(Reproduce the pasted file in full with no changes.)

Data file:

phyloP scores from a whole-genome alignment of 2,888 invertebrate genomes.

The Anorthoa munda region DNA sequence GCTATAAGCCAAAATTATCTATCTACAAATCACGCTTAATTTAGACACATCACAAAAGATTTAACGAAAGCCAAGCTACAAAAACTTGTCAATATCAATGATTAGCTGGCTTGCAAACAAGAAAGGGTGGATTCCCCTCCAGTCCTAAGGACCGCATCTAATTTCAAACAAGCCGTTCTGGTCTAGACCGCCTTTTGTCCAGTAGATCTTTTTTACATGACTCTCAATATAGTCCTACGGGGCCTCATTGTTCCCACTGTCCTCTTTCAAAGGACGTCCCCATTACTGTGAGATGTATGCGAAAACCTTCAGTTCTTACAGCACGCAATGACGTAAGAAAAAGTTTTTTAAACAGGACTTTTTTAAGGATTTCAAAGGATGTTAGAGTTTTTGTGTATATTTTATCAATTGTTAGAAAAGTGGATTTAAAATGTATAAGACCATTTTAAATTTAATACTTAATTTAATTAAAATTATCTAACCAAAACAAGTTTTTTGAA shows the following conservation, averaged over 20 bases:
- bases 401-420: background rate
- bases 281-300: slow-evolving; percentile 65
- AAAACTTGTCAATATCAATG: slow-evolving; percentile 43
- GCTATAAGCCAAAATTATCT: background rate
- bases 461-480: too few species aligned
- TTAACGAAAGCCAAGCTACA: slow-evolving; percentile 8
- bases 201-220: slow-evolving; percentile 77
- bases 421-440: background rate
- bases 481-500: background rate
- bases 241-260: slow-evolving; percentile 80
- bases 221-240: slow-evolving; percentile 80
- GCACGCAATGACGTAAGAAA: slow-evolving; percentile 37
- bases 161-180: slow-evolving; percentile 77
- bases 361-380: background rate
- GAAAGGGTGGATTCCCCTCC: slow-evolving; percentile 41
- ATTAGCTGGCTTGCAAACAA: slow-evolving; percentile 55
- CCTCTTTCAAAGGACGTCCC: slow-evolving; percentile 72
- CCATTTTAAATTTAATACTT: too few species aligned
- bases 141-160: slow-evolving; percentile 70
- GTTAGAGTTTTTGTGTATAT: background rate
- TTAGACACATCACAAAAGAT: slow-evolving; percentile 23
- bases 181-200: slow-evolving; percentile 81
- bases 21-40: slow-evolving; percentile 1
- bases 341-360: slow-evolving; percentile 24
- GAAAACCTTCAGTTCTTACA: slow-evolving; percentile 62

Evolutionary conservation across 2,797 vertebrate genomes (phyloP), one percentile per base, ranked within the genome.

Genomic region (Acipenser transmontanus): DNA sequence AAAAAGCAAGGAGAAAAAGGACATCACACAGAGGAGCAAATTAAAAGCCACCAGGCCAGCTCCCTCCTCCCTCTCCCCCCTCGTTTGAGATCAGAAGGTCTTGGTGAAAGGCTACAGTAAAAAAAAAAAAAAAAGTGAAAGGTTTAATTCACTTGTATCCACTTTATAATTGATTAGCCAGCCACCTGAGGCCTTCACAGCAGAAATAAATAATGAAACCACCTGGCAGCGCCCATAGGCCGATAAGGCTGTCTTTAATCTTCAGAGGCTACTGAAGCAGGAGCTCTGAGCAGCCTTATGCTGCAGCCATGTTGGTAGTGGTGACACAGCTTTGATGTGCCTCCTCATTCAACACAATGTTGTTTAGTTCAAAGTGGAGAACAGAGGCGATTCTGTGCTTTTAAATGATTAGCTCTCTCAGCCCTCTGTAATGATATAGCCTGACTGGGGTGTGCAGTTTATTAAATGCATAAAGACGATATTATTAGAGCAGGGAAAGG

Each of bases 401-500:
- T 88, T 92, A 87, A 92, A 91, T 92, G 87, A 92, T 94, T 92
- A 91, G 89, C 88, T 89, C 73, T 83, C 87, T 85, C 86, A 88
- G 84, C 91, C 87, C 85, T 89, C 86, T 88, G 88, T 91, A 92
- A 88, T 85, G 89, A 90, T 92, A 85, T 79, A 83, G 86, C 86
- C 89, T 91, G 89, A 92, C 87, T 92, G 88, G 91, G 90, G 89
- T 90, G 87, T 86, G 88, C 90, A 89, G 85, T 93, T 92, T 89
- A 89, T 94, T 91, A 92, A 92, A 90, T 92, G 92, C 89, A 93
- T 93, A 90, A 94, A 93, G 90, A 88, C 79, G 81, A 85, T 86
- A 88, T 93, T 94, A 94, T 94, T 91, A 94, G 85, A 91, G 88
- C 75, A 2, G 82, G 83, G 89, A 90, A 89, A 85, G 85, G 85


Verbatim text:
phyloP scores from a whole-genome alignment of 2,888 invertebrate genomes.

The Anorthoa munda region DNA sequence GCTATAAGCCAAAATTATCTATCTACAAATCACGCTTAATTTAGACACATCACAAAAGATTTAACGAAAGCCAAGCTACAAAAACTTGTCAATATCAATGATTAGCTGGCTTGCAAACAAGAAAGGGTGGATTCCCCTCCAGTCCTAAGGACCGCATCTAATTTCAAACAAGCCGTTCTGGTCTAGACCGCCTTTTGTCCAGTAGATCTTTTTTACATGACTCTCAATATAGTCCTACGGGGCCTCATTGTTCCCACTGTCCTCTTTCAAAGGACGTCCCCATTACTGTGAGATGTATGCGAAAACCTTCAGTTCTTACAGCACGCAATGACGTAAGAAAAAGTTTTTTAAACAGGACTTTTTTAAGGATTTCAAAGGATGTTAGAGTTTTTGTGTATATTTTATCAATTGTTAGAAAAGTGGATTTAAAATGTATAAGACCATTTTAAATTTAATACTTAATTTAATTAAAATTATCTAACCAAAACAAGTTTTTTGAA shows the following conservation, averaged over 20 bases:
- bases 401-420: background rate
- bases 281-300: slow-evolving; percentile 65
- AAAACTTGTCAATATCAATG: slow-evolving; percentile 43
- GCTATAAGCCAAAATTATCT: background rate
- bases 461-480: too few species aligned
- TTAACGAAAGCCAAGCTACA: slow-evolving; percentile 8
- bases 201-220: slow-evolving; percentile 77
- bases 421-440: background rate
- bases 481-500: background rate
- bases 241-260: slow-evolving; percentile 80
- bases 221-240: slow-evolving; percentile 80
- GCACGCAATGACGTAAGAAA: slow-evolving; percentile 37
- bases 161-180: slow-evolving; percentile 77
- bases 361-380: background rate
- GAAAGGGTGGATTCCCCTCC: slow-evolving; percentile 41
- ATTAGCTGGCTTGCAAACAA: slow-evolving; percentile 55
- CCTCTTTCAAAGGACGTCCC: slow-evolving; percentile 72
- CCATTTTAAATTTAATACTT: too few species aligned
- bases 141-160: slow-evolving; percentile 70
- GTTAGAGTTTTTGTGTATAT: background rate
- TTAGACACATCACAAAAGAT: slow-evolving; percentile 23
- bases 181-200: slow-evolving; percentile 81
- bases 21-40: slow-evolving; percentile 1
- bases 341-360: slow-evolving; percentile 24
- GAAAACCTTCAGTTCTTACA: slow-evolving; percentile 62

Evolutionary conservation across 2,797 vertebrate genomes (phyloP), one percentile per base, ranked within the genome.

Genomic region (Acipenser transmontanus): DNA sequence AAAAAGCAAGGAGAAAAAGGACATCACACAGAGGAGCAAATTAAAAGCCACCAGGCCAGCTCCCTCCTCCCTCTCCCCCCTCGTTTGAGATCAGAAGGTCTTGGTGAAAGGCTACAGTAAAAAAAAAAAAAAAAGTGAAAGGTTTAATTCACTTGTATCCACTTTATAATTGATTAGCCAGCCACCTGAGGCCTTCACAGCAGAAATAAATAATGAAACCACCTGGCAGCGCCCATAGGCCGATAAGGCTGTCTTTAATCTTCAGAGGCTACTGAAGCAGGAGCTCTGAGCAGCCTTATGCTGCAGCCATGTTGGTAGTGGTGACACAGCTTTGATGTGCCTCCTCATTCAACACAATGTTGTTTAGTTCAAAGTGGAGAACAGAGGCGATTCTGTGCTTTTAAATGATTAGCTCTCTCAGCCCTCTGTAATGATATAGCCTGACTGGGGTGTGCAGTTTATTAAATGCATAAAGACGATATTATTAGAGCAGGGAAAGG

Each of bases 401-500:
- T 88, T 92, A 87, A 92, A 91, T 92, G 87, A 92, T 94, T 92
- A 91, G 89, C 88, T 89, C 73, T 83, C 87, T 85, C 86, A 88
- G 84, C 91, C 87, C 85, T 89, C 86, T 88, G 88, T 91, A 92
- A 88, T 85, G 89, A 90, T 92, A 85, T 79, A 83, G 86, C 86
- C 89, T 91, G 89, A 92, C 87, T 92, G 88, G 91, G 90, G 89
- T 90, G 87, T 86, G 88, C 90, A 89, G 85, T 93, T 92, T 89
- A 89, T 94, T 91, A 92, A 92, A 90, T 92, G 92, C 89, A 93
- T 93, A 90, A 94, A 93, G 90, A 88, C 79, G 81, A 85, T 86
- A 88, T 93, T 94, A 94, T 94, T 91, A 94, G 85, A 91, G 88
- C 75, A 2, G 82, G 83, G 89, A 90, A 89, A 85, G 85, G 85